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What makes a good election sign?

‘It is kind of obvious but making the most important stuff the biggest and the most legible and using the signage on whatever real estate you have available to do that’
2022 09 21 election signs
Election signs on Ski Club Road in North Bay. Photo by Chris Dawson/BayToday.

Election signs have been very prominent these days.

With 29 candidates running for council and three running for mayor in the city of North Bay, election signs can be found on lawns, near  stop signs, and in areas where there is high traffic. 

Tristan Godman, Creative Director, at Clark Marketing and Communications in North Bay knows a thing or two about marketing.  

He has over 20 years of experience in the field and started out as a designer and art director. He believes there is more to the science of election sign design than just putting a name on a sign and sticking it into the ground. 

"The best practices for signs are the best practices in general for design so hierarchy is always a really important thing," explained Godman.

"It is kind of obvious but making the most important stuff the biggest and the most legible and using the signage on whatever real estate you have available to do that. 

"Everything is relative right so you want to make sure that relative to the other elements on the sign. You are sort of following that hierarchy of information you want to deliver."  

So is it better to have big letters or big photos, or perhaps both? 

"You hear a lot of advice on the best practices for a while have been making the last name really large and bold depending on how well the candidates name is known, you might also do that with their first name or depending if they are more commonly known by their first or last name or just their first name," he explained.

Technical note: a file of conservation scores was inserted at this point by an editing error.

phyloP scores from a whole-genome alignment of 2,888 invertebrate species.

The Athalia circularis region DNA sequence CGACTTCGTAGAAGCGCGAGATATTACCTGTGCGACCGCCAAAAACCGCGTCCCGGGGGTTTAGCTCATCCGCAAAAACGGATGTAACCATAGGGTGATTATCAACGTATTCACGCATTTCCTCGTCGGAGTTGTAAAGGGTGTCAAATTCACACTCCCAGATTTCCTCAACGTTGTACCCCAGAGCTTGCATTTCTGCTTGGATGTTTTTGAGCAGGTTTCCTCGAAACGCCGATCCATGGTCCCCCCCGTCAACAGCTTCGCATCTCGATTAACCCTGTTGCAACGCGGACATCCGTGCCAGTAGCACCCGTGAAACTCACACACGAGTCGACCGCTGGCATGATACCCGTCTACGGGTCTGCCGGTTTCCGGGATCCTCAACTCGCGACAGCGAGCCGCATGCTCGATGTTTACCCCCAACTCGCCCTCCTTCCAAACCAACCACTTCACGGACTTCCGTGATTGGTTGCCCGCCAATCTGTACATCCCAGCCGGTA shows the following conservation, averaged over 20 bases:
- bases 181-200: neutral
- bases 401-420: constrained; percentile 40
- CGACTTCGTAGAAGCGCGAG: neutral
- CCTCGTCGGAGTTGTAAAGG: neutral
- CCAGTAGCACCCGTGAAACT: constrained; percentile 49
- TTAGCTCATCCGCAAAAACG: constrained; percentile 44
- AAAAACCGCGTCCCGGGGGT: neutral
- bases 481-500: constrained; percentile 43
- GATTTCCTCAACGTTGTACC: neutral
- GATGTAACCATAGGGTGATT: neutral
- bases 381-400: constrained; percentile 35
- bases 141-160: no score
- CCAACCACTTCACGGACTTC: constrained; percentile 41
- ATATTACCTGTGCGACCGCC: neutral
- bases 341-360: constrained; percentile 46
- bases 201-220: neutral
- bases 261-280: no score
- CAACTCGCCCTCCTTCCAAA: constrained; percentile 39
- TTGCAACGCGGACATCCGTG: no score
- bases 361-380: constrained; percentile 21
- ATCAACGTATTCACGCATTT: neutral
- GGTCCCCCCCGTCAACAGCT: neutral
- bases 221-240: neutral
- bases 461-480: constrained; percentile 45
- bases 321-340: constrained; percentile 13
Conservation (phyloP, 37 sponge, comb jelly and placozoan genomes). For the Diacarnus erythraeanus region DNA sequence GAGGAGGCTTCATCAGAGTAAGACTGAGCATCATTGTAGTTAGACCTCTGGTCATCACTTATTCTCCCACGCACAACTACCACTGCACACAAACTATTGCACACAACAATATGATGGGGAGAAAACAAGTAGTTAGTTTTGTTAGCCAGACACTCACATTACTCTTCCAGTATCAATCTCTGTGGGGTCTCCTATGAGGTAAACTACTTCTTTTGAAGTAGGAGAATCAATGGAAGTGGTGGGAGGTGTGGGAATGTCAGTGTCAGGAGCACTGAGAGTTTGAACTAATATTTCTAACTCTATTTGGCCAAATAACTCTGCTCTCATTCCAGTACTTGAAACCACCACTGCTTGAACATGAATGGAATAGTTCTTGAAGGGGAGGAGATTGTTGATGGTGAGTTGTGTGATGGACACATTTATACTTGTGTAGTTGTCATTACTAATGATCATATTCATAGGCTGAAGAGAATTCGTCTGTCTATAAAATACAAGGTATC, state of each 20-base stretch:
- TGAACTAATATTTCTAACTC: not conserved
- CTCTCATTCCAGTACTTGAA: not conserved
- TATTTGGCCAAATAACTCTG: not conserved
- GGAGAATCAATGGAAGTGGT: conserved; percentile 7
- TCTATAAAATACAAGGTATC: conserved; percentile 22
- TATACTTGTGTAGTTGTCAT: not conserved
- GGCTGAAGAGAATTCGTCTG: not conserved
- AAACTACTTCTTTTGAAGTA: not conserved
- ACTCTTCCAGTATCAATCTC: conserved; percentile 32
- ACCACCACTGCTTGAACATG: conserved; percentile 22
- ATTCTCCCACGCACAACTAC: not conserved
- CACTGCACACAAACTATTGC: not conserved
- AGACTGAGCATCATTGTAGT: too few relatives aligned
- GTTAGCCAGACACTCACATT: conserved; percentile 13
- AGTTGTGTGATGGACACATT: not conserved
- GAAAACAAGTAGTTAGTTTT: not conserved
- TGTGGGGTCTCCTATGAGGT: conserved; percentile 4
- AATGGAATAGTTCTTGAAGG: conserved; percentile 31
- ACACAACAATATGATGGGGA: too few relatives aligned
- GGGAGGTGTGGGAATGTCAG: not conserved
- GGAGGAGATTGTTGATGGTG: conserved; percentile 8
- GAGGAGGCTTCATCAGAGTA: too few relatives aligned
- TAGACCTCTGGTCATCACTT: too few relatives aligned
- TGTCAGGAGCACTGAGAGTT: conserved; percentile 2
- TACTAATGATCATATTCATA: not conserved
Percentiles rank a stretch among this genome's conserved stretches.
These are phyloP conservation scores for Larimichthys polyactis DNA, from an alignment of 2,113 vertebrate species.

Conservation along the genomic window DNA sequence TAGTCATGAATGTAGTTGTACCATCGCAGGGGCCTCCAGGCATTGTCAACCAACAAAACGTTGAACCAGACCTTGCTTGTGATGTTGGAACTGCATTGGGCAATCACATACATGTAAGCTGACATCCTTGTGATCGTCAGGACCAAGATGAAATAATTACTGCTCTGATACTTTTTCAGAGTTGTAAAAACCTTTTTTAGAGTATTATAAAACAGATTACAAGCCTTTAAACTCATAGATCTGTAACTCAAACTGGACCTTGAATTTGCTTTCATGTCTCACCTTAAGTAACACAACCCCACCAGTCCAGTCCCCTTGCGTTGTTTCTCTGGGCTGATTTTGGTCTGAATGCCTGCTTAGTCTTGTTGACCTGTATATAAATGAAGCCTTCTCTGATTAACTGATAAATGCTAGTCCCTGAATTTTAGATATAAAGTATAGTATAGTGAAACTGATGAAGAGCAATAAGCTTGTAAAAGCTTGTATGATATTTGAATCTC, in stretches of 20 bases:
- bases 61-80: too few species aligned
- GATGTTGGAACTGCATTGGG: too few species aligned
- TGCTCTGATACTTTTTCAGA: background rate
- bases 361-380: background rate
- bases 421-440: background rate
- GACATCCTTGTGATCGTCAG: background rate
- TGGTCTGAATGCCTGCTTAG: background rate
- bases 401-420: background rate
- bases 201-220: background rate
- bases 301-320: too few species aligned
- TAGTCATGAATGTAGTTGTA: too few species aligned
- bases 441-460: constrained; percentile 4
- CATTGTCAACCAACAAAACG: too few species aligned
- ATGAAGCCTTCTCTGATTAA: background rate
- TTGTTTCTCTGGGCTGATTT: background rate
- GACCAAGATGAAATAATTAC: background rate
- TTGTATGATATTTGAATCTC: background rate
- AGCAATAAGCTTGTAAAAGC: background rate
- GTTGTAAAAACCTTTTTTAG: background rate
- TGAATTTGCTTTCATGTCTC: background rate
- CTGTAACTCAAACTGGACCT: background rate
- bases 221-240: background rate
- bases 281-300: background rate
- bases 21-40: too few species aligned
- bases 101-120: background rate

"For photography there may be a strategic reason to include a photo, and from a design kind of point of view, it would be the designers job to make that balance with the other elements and make sure it does not sacrifice the name or any of the other elements that are deemed to be the top priority in the sign or communication."

Then of course there is sign colour. 

"I think there are a lot of strategic reasons why a candidate would use a particular colour or a politically known colour, but for design I really think at the end of the day it is about the contrast, so it is about how that colour contrasts with the other colours that are used on the signage and so it kind of comes back to everything being relative and ensuring that legibility comes through with whatever colour combinations you are using," he explained. 

Of course, where you put your signs and how many signs you put up can be important factors too. 

"It seems to be some best practices the more signs you can put up the better. If it can be larger you can have a bigger impact. It can be how the colours used fit in an environment," he said. 

We will find out on October 25 whose signs really worked and whose didn't. 

Chris Dawson

About the Author: Chris Dawson

Chris Dawson has been with since 2004. He has provided up-to-the-minute sports coverage and has become a key member of the BayToday news team.
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